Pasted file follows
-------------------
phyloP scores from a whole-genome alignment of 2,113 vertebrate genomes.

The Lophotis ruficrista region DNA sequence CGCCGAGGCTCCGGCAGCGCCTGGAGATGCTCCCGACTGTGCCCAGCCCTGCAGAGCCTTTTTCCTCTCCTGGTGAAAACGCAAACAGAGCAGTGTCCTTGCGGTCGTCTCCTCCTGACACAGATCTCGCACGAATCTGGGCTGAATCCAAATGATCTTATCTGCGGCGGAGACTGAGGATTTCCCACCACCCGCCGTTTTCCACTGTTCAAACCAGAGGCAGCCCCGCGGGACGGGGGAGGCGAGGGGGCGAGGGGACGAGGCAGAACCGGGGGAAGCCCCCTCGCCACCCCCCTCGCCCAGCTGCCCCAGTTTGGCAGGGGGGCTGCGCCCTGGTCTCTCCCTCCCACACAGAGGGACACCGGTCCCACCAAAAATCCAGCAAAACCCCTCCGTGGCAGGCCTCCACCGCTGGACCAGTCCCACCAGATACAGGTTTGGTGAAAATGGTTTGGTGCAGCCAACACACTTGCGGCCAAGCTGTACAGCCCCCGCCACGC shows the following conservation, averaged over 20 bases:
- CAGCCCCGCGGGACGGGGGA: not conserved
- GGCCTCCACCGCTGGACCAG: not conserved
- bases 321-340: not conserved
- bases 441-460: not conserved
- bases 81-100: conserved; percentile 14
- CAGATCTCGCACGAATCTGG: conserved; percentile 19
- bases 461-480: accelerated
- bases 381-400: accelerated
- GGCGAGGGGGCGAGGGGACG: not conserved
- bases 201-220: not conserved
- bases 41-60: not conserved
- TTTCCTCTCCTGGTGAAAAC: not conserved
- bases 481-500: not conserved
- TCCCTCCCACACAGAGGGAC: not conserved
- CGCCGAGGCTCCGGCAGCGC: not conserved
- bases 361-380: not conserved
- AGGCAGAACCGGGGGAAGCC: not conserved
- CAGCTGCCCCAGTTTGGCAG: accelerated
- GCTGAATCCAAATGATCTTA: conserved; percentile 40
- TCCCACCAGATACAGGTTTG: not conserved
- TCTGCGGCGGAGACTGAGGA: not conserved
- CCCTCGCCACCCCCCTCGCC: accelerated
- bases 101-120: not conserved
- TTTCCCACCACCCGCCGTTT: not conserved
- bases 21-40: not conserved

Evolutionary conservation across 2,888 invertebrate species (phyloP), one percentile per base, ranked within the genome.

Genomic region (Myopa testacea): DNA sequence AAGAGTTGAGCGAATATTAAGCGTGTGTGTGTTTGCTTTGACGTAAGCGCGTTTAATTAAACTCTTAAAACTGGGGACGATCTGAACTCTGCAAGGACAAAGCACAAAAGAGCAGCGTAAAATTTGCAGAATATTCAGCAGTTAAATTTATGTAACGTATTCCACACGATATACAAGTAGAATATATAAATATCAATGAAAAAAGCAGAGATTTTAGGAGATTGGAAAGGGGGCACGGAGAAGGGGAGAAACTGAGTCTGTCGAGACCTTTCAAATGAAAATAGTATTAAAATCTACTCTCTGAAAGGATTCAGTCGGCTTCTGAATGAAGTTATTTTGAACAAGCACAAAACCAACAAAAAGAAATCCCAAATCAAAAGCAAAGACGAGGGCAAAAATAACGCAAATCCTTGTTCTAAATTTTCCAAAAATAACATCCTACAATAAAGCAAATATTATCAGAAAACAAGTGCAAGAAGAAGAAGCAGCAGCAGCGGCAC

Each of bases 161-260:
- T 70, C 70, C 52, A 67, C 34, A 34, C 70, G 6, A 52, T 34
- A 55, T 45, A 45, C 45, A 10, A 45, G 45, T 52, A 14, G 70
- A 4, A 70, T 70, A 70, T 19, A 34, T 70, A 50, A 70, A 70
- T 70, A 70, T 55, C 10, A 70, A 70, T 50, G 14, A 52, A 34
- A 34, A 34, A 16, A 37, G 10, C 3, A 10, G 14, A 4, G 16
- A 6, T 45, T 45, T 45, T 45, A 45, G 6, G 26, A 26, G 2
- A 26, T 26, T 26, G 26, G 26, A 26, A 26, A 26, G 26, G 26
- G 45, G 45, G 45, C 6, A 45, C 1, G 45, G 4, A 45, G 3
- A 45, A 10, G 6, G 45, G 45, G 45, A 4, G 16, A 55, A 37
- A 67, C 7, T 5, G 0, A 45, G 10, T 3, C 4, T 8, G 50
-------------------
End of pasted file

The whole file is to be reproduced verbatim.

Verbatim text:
phyloP scores from a whole-genome alignment of 2,113 vertebrate genomes.

The Lophotis ruficrista region DNA sequence CGCCGAGGCTCCGGCAGCGCCTGGAGATGCTCCCGACTGTGCCCAGCCCTGCAGAGCCTTTTTCCTCTCCTGGTGAAAACGCAAACAGAGCAGTGTCCTTGCGGTCGTCTCCTCCTGACACAGATCTCGCACGAATCTGGGCTGAATCCAAATGATCTTATCTGCGGCGGAGACTGAGGATTTCCCACCACCCGCCGTTTTCCACTGTTCAAACCAGAGGCAGCCCCGCGGGACGGGGGAGGCGAGGGGGCGAGGGGACGAGGCAGAACCGGGGGAAGCCCCCTCGCCACCCCCCTCGCCCAGCTGCCCCAGTTTGGCAGGGGGGCTGCGCCCTGGTCTCTCCCTCCCACACAGAGGGACACCGGTCCCACCAAAAATCCAGCAAAACCCCTCCGTGGCAGGCCTCCACCGCTGGACCAGTCCCACCAGATACAGGTTTGGTGAAAATGGTTTGGTGCAGCCAACACACTTGCGGCCAAGCTGTACAGCCCCCGCCACGC shows the following conservation, averaged over 20 bases:
- CAGCCCCGCGGGACGGGGGA: not conserved
- GGCCTCCACCGCTGGACCAG: not conserved
- bases 321-340: not conserved
- bases 441-460: not conserved
- bases 81-100: conserved; percentile 14
- CAGATCTCGCACGAATCTGG: conserved; percentile 19
- bases 461-480: accelerated
- bases 381-400: accelerated
- GGCGAGGGGGCGAGGGGACG: not conserved
- bases 201-220: not conserved
- bases 41-60: not conserved
- TTTCCTCTCCTGGTGAAAAC: not conserved
- bases 481-500: not conserved
- TCCCTCCCACACAGAGGGAC: not conserved
- CGCCGAGGCTCCGGCAGCGC: not conserved
- bases 361-380: not conserved
- AGGCAGAACCGGGGGAAGCC: not conserved
- CAGCTGCCCCAGTTTGGCAG: accelerated
- GCTGAATCCAAATGATCTTA: conserved; percentile 40
- TCCCACCAGATACAGGTTTG: not conserved
- TCTGCGGCGGAGACTGAGGA: not conserved
- CCCTCGCCACCCCCCTCGCC: accelerated
- bases 101-120: not conserved
- TTTCCCACCACCCGCCGTTT: not conserved
- bases 21-40: not conserved

Evolutionary conservation across 2,888 invertebrate species (phyloP), one percentile per base, ranked within the genome.

Genomic region (Myopa testacea): DNA sequence AAGAGTTGAGCGAATATTAAGCGTGTGTGTGTTTGCTTTGACGTAAGCGCGTTTAATTAAACTCTTAAAACTGGGGACGATCTGAACTCTGCAAGGACAAAGCACAAAAGAGCAGCGTAAAATTTGCAGAATATTCAGCAGTTAAATTTATGTAACGTATTCCACACGATATACAAGTAGAATATATAAATATCAATGAAAAAAGCAGAGATTTTAGGAGATTGGAAAGGGGGCACGGAGAAGGGGAGAAACTGAGTCTGTCGAGACCTTTCAAATGAAAATAGTATTAAAATCTACTCTCTGAAAGGATTCAGTCGGCTTCTGAATGAAGTTATTTTGAACAAGCACAAAACCAACAAAAAGAAATCCCAAATCAAAAGCAAAGACGAGGGCAAAAATAACGCAAATCCTTGTTCTAAATTTTCCAAAAATAACATCCTACAATAAAGCAAATATTATCAGAAAACAAGTGCAAGAAGAAGAAGCAGCAGCAGCGGCAC

Each of bases 161-260:
- T 70, C 70, C 52, A 67, C 34, A 34, C 70, G 6, A 52, T 34
- A 55, T 45, A 45, C 45, A 10, A 45, G 45, T 52, A 14, G 70
- A 4, A 70, T 70, A 70, T 19, A 34, T 70, A 50, A 70, A 70
- T 70, A 70, T 55, C 10, A 70, A 70, T 50, G 14, A 52, A 34
- A 34, A 34, A 16, A 37, G 10, C 3, A 10, G 14, A 4, G 16
- A 6, T 45, T 45, T 45, T 45, A 45, G 6, G 26, A 26, G 2
- A 26, T 26, T 26, G 26, G 26, A 26, A 26, A 26, G 26, G 26
- G 45, G 45, G 45, C 6, A 45, C 1, G 45, G 4, A 45, G 3
- A 45, A 10, G 6, G 45, G 45, G 45, A 4, G 16, A 55, A 37
- A 67, C 7, T 5, G 0, A 45, G 10, T 3, C 4, T 8, G 50